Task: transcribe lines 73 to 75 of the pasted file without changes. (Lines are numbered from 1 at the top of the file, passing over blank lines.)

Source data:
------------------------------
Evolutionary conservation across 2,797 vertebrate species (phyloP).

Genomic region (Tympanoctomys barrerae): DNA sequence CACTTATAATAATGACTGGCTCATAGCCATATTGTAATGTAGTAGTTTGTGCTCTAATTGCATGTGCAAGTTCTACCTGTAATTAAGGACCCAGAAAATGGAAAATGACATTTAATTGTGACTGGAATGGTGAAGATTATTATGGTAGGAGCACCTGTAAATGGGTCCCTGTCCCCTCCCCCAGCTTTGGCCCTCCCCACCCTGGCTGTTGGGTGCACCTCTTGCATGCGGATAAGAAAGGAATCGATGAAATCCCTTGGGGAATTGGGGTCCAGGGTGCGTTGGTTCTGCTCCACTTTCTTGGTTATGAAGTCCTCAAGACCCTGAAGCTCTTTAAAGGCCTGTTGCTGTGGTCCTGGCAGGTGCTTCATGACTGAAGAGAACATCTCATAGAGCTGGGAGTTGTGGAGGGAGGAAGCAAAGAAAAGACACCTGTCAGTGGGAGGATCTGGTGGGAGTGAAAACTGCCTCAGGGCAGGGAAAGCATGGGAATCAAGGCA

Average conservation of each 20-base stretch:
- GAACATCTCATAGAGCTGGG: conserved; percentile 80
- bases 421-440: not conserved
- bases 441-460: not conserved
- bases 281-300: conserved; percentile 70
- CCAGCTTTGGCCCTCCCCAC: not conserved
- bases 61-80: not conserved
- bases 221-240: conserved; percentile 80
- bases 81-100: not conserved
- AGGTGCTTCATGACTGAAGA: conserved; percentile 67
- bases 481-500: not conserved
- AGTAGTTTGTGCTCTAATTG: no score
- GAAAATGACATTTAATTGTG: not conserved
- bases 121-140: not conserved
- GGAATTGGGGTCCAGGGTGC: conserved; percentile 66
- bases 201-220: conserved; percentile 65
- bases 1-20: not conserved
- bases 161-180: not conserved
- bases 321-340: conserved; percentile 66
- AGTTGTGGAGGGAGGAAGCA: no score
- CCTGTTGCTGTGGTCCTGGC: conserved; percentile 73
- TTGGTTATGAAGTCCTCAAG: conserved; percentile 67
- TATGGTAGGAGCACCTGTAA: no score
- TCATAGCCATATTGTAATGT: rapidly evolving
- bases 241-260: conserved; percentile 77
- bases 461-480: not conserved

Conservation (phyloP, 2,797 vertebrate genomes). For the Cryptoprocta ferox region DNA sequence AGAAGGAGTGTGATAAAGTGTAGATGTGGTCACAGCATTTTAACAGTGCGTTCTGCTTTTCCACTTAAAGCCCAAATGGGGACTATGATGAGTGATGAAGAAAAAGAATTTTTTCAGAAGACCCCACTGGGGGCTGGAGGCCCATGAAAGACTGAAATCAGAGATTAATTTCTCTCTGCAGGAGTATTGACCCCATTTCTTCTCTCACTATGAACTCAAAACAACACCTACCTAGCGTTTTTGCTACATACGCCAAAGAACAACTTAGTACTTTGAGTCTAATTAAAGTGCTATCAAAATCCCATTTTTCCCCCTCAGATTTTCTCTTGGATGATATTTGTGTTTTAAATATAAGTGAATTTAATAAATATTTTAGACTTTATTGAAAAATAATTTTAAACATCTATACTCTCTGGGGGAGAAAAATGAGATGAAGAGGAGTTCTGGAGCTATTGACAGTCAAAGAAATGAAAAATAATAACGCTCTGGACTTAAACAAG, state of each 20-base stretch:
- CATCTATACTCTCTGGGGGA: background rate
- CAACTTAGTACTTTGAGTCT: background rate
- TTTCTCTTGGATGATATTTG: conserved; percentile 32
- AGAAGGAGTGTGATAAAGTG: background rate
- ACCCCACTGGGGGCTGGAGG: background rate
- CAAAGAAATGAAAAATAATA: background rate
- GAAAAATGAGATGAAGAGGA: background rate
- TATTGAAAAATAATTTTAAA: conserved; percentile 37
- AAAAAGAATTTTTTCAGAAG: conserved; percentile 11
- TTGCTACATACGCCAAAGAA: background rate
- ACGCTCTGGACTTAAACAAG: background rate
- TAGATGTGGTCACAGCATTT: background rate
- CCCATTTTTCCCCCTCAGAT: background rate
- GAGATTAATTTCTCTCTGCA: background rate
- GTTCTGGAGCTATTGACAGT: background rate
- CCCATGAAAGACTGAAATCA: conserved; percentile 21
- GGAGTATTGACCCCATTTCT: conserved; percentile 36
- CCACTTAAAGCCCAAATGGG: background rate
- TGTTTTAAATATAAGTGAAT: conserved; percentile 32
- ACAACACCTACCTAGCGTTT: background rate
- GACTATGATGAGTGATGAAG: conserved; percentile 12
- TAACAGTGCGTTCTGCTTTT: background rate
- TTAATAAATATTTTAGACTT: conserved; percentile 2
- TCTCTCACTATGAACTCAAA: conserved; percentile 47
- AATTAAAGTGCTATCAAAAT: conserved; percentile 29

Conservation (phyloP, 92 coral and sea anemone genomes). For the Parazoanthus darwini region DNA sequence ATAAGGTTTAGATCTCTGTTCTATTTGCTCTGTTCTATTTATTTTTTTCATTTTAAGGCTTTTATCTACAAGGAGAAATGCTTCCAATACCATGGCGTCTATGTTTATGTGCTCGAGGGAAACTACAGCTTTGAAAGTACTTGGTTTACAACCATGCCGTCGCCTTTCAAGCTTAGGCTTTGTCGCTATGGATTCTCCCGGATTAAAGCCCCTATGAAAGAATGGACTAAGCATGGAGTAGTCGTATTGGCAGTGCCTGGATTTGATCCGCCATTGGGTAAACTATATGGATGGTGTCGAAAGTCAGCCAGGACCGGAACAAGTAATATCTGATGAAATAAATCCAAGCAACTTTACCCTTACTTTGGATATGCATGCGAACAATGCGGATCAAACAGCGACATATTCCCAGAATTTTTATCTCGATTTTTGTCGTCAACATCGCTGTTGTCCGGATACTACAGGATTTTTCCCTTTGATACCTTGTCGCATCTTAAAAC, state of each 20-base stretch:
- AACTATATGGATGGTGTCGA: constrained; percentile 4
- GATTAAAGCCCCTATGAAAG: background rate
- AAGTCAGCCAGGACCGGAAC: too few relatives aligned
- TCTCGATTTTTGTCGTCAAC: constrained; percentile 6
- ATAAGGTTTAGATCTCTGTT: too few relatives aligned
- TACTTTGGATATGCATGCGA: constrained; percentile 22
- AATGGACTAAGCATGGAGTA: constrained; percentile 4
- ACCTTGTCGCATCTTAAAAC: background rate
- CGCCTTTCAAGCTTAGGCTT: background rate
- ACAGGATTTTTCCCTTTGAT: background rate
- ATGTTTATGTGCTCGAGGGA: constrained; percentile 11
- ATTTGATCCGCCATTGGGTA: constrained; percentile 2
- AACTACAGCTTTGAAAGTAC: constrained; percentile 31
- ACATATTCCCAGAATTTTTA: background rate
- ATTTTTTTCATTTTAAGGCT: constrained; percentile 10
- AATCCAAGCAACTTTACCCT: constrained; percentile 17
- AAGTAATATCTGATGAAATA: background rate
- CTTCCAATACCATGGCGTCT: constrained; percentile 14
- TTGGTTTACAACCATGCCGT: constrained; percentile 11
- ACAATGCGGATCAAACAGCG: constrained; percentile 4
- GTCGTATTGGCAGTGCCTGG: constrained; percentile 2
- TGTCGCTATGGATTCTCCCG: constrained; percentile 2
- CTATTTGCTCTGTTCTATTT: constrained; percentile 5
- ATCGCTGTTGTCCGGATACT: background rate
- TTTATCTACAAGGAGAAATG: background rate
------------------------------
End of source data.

- CTTCCAATACCATGGCGTCT: constrained; percentile 14
- TTGGTTTACAACCATGCCGT: constrained; percentile 11
- ACAATGCGGATCAAACAGCG: constrained; percentile 4